In any case, at Gallup, "Majority in U.S. Say Bin Laden's Death Makes America Safer":
Americans express mixed views on how Osama bin Laden's demise will affect U.S. national security, according to a Monday night USA Today/Gallup poll. A slight majority (54%) believe bin Laden's death will make the U.S. safer from terrorism, nearly double the 28% who fear it will make it less safe ...RTWT (via Memeorandum and Los Angeles Times).
While fearful that a retaliatory attack could be imminent, Americans are guardedly optimistic about the longer-term national security ramifications of the dramatic U.S. military operation that killed al Qaeda leader bin Laden at his residence in Pakistan.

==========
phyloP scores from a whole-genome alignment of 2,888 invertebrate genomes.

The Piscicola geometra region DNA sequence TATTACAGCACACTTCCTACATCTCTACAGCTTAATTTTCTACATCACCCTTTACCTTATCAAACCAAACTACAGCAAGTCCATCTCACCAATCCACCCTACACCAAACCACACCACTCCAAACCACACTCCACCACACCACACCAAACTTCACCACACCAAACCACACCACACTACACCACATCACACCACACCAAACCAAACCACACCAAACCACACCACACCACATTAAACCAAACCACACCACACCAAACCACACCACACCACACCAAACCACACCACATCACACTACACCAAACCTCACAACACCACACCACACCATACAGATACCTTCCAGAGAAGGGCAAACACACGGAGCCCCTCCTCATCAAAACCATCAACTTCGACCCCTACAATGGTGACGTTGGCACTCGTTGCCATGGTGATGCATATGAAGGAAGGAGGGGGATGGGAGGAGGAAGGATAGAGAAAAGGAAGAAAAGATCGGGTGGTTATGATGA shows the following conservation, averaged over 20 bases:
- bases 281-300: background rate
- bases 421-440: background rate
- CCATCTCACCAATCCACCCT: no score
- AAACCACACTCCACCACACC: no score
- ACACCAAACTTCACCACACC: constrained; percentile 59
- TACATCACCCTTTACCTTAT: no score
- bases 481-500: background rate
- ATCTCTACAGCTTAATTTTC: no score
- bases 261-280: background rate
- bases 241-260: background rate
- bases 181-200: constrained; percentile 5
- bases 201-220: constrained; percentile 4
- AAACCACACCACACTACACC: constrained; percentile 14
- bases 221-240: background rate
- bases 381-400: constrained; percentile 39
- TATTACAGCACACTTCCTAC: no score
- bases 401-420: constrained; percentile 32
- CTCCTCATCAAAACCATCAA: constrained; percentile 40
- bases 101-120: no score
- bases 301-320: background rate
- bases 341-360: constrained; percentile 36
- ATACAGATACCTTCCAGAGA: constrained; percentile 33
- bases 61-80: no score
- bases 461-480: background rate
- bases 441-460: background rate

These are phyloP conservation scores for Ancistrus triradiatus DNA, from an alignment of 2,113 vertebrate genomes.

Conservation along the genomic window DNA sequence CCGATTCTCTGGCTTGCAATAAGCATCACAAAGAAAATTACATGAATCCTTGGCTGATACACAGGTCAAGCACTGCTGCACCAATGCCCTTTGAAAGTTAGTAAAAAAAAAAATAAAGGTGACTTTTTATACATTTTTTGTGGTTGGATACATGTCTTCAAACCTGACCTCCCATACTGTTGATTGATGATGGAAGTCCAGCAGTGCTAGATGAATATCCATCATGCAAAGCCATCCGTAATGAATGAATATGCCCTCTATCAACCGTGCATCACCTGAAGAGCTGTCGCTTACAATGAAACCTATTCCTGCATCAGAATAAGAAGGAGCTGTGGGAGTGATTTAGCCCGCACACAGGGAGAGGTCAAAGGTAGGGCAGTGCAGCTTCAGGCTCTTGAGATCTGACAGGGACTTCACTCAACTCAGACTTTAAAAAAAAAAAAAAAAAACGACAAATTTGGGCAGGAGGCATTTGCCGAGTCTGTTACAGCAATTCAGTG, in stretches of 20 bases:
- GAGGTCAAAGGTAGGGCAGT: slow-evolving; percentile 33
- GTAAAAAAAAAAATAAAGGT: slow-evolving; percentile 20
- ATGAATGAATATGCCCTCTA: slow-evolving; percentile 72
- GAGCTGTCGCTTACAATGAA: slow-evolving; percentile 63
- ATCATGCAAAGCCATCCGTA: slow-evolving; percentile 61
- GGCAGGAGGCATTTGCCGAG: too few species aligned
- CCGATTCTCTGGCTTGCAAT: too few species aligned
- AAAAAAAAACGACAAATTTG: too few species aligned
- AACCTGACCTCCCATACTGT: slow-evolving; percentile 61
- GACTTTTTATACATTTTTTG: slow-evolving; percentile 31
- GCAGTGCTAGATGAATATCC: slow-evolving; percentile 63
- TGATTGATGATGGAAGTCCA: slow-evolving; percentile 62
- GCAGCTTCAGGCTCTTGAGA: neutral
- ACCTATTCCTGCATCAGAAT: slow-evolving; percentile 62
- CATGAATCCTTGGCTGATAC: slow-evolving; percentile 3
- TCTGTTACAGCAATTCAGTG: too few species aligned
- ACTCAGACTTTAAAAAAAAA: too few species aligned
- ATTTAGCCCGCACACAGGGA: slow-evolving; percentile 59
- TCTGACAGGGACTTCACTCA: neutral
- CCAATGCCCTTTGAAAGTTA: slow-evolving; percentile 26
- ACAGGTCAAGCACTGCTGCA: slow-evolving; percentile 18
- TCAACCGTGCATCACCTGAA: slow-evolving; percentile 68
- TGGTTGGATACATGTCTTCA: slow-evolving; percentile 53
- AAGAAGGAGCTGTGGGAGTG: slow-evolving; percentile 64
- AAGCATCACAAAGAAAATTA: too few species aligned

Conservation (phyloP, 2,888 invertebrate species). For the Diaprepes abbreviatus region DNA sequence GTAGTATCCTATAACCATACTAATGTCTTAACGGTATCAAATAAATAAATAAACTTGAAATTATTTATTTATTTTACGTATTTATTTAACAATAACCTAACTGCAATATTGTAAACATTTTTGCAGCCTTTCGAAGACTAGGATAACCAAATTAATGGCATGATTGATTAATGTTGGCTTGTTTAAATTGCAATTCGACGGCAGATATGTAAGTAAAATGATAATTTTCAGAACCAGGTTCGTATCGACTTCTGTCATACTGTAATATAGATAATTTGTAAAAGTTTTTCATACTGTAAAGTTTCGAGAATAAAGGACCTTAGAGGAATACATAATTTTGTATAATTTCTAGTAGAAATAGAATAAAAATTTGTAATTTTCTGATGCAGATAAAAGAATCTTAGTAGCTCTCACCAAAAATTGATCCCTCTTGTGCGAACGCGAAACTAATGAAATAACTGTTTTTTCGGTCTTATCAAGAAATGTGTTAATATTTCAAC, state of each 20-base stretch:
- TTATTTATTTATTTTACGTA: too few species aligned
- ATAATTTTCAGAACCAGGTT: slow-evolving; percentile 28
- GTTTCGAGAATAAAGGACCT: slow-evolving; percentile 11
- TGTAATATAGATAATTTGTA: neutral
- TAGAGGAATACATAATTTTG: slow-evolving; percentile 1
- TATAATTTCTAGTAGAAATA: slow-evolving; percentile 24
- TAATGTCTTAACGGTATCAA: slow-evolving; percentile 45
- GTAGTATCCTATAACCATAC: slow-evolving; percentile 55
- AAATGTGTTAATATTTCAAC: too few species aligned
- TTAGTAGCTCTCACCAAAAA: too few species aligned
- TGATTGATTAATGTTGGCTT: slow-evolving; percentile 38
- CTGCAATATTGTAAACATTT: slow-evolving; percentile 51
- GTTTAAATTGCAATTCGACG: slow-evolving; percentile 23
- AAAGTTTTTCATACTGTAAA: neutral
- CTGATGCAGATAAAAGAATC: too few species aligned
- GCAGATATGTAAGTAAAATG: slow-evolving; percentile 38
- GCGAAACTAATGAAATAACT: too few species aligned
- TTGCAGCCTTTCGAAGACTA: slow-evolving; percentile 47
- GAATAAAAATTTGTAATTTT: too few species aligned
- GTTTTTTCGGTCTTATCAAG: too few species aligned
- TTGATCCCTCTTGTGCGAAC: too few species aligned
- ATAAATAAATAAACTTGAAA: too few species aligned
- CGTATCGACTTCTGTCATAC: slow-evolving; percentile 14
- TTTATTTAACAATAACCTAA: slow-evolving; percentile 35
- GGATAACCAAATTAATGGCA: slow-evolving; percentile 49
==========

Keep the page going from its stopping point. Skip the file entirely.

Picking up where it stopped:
Americans are twice as likely to consider the United States safer rather than less safe as a result. However, they continue to believe the U.S. military presence in Afghanistan -- initiated in October 2001 to destroy al Qaeda terrorist training camps -- is needed. And they have fairly modest views about what the U.S. military's success at locating and killing bin Laden means for the war on terrorism more generally. Although three-quarters say their confidence that the U.S. will win that war is at least somewhat higher as a result, fewer than half, 39%, say it makes them a lot more confident. Similarly, not quite a third of Americans, 32%, say bin Laden's death gives them a lot more confidence in Obama as commander in chief.